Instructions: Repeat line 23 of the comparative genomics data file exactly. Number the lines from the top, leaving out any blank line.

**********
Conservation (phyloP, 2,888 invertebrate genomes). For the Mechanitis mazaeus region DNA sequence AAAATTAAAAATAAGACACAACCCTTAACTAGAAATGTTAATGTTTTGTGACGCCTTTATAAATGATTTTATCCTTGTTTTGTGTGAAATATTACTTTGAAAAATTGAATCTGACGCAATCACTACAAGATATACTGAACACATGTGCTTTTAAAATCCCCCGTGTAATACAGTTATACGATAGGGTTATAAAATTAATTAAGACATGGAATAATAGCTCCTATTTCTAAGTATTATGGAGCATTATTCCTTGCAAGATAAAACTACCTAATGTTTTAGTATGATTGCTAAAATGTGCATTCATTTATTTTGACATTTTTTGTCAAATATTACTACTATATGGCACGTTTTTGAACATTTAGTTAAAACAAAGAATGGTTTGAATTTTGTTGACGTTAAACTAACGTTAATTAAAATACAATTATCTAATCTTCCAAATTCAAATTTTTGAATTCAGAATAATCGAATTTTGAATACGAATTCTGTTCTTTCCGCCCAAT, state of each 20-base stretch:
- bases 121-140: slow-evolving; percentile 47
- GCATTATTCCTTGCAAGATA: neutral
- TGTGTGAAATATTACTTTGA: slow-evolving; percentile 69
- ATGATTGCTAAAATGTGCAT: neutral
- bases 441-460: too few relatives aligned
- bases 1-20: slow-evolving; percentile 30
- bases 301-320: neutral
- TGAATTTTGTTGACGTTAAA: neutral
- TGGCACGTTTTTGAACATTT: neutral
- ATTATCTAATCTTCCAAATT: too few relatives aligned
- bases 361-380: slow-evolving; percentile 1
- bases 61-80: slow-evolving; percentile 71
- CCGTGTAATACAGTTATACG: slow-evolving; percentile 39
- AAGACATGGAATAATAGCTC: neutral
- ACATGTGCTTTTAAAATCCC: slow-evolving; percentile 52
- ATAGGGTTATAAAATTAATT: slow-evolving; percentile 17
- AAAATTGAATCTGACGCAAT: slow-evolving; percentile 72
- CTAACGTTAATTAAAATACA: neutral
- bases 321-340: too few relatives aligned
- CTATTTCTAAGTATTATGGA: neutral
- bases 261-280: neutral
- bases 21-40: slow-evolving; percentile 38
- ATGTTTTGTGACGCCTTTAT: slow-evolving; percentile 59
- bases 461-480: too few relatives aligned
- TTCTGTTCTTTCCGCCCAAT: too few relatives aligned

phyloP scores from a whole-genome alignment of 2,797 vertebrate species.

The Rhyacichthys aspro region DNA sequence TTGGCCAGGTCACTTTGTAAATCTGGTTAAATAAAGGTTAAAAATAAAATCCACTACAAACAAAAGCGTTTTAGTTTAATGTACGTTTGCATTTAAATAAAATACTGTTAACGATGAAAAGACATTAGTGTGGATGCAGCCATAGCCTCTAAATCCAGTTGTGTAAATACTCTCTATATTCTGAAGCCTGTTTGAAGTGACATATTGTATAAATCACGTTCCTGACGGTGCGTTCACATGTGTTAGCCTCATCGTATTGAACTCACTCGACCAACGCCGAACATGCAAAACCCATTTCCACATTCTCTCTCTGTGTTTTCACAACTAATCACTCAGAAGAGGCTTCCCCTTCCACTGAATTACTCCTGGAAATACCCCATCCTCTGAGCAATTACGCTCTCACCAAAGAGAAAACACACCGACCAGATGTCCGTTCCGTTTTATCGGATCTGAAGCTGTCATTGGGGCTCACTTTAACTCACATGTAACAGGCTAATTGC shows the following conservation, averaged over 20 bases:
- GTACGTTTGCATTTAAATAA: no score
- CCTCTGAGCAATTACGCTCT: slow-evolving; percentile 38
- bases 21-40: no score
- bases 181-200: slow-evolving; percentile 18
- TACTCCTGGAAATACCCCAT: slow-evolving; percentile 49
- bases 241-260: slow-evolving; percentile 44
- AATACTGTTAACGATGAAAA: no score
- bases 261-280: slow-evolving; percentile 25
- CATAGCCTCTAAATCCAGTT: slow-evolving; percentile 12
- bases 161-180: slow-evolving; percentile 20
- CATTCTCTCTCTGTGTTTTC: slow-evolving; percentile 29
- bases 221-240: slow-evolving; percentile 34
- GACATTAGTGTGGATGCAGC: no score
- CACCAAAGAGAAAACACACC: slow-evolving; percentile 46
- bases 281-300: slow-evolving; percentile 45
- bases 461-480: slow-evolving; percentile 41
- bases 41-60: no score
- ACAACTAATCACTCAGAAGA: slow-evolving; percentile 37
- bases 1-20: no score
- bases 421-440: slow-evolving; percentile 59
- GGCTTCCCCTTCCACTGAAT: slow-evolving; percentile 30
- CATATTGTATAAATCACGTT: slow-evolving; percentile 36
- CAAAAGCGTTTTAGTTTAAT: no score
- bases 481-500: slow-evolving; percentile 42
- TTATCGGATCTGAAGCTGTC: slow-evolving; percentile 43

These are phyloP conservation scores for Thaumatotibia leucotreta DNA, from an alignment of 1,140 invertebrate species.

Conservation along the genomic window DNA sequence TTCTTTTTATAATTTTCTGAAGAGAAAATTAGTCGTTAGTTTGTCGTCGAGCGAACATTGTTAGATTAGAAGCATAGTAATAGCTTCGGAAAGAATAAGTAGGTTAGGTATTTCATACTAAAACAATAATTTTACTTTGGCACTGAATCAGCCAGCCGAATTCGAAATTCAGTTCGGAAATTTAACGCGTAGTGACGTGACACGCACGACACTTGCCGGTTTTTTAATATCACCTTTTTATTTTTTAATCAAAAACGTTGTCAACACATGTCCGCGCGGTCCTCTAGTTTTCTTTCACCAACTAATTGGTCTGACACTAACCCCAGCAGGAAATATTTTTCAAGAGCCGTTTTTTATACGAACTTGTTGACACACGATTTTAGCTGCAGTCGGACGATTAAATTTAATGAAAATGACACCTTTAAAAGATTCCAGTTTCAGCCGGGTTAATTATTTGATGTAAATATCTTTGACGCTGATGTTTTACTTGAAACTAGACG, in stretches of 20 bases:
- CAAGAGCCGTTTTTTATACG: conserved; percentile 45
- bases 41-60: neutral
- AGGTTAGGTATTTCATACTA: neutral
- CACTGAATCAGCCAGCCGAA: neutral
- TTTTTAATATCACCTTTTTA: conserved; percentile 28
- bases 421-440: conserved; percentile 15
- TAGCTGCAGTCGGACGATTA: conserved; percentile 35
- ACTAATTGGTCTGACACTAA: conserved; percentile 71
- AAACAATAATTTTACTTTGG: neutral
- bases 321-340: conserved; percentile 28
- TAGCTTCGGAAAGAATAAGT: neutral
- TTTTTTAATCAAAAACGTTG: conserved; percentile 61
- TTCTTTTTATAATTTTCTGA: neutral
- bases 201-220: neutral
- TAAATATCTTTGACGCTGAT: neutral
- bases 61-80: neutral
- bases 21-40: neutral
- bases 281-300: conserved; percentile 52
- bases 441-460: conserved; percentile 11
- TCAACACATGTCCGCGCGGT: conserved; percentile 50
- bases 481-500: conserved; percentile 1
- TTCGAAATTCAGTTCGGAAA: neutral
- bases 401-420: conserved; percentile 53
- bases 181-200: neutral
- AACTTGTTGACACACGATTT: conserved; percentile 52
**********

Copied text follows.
- bases 21-40: slow-evolving; percentile 38